“When we were moving from the old building into here, my eldest thought it was his turn to get a new house,” she says.
“I just can’t wait to tell them that we have a home. Everything will be a lot better when I have keys to a front door and they can have their own space.”
For Colette Foster, the manager of Edel House, April’s move has provided not only some additional welcome space and facilities, but has also helped the management of Covid precautions, which were more difficult in the previous building.
“In the old Edel House, at the start of Covid, our play room was our isolation room because we had a toilet and shower there, so that meant that if anyone had needed to isolate, when we still had women sharing upstairs, that’s where they would have gone,” Colette says.
There have been no confirmed cases of Covid-19 amongst either residents or staff of Edel House. But Covid restrictions themselves came with their own impacts: regular supports such as youth clubs and intensive individual work were temporarily halted, although staff worked hard to compensate for those stoppages.
“We got a lot of help from TUSLA and we were able to provide tablets and laptops to every child for homeschooling,” Colette says.
Colette continued: “Homelessness has a huge impact on children. We know that a child who experiences homelessness is far more likely to experience homelessness again as an adult.
“It affects their self-esteem, and sometimes it’s not just homelessness but whatever led them to this experience, whether that be violence at home, or notice to quit and living in a family with a lot of stress as a result.”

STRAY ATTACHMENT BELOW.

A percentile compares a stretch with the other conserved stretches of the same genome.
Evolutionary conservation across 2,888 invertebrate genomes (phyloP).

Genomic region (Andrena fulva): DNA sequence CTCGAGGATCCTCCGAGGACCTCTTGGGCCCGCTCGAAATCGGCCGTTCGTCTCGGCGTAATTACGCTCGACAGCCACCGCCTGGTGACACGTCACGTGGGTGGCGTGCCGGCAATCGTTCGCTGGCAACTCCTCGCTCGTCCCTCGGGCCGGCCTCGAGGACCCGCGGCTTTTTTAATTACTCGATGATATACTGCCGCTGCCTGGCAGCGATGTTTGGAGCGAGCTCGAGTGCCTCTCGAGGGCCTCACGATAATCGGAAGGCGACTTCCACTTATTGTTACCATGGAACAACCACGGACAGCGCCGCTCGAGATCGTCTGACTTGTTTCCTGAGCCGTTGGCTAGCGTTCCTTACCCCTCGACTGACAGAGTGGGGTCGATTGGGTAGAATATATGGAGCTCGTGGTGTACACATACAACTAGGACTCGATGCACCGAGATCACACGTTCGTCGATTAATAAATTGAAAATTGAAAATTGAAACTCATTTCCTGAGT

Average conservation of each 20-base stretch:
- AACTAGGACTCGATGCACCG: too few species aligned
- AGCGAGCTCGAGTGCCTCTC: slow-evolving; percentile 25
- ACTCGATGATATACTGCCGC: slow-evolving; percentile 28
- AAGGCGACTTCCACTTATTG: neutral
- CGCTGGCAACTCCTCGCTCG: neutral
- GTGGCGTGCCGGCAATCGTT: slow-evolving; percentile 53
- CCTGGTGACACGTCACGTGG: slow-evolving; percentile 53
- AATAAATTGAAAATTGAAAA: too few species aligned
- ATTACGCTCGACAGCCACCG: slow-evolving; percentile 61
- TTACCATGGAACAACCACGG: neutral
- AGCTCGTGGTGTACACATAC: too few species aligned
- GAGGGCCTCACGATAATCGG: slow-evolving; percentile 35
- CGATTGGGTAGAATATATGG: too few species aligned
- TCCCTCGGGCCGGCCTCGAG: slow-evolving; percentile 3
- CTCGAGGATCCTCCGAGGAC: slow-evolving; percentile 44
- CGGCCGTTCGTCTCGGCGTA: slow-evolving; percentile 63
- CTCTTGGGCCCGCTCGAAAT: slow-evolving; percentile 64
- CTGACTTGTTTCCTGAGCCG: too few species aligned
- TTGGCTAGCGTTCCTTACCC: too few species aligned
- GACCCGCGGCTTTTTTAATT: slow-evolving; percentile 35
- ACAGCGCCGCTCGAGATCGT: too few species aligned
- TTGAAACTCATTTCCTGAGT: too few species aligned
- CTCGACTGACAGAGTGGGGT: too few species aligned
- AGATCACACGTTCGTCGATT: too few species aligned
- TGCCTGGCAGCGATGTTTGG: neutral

Edel House have been able to restart some support services now, with groups on Tuesday and Thursday nights for the over eights.
Edel House is currently home to 17 single women and ten families, with children aged from two up to 12.
The ongoing homelessness crisis means the facility operates to capacity on an ongoing basis, and is likely to continue to do so when the second phase of renovations are complete at Christmas.
A Cork city emergency accommodation centre is halfway through an expansion that is improving the quality of life for the homeless women and children staying there
“The demand is high,” Colette says.
There’s an area of particular concern for emergency homelessness services in the city right now, she says: “There was an embargo on notices to quit during Covid, but a lot of them are being issued now and we are expecting people to potentially need emergency accommodation in the coming months.”
Future concerns aside, Colette and the rest of the Edel House staff are as delighted with their new facilities, as the residents are.
For Colette, it’s important to highlight the practical benefits the expansion brings to residents: so many of the challenges of homelessness come in the little things that most of us take for granted.
“The most challenging aspect of living in emergency accommodation is the lack of sleep,” she says.
“You’re sharing a small room with your children, or other women you don’t know, and then you’re expected to get up the next day and work really hard at getting out of homelessness.
The €7 million expansion to Edel House has been funded by TUSLA, HSE Social Inclusion and Cork City Council. But this hasn’t covered the cost of fitting out the new facilities.
“We’ve had to source €25,000 through fund-raising for furnishings,” Colette says.
“And of course, our fundraising has been really hit by Covid, too.”
Edel House accept online donations via http://www.goodshepherdcork.ie/fundraising/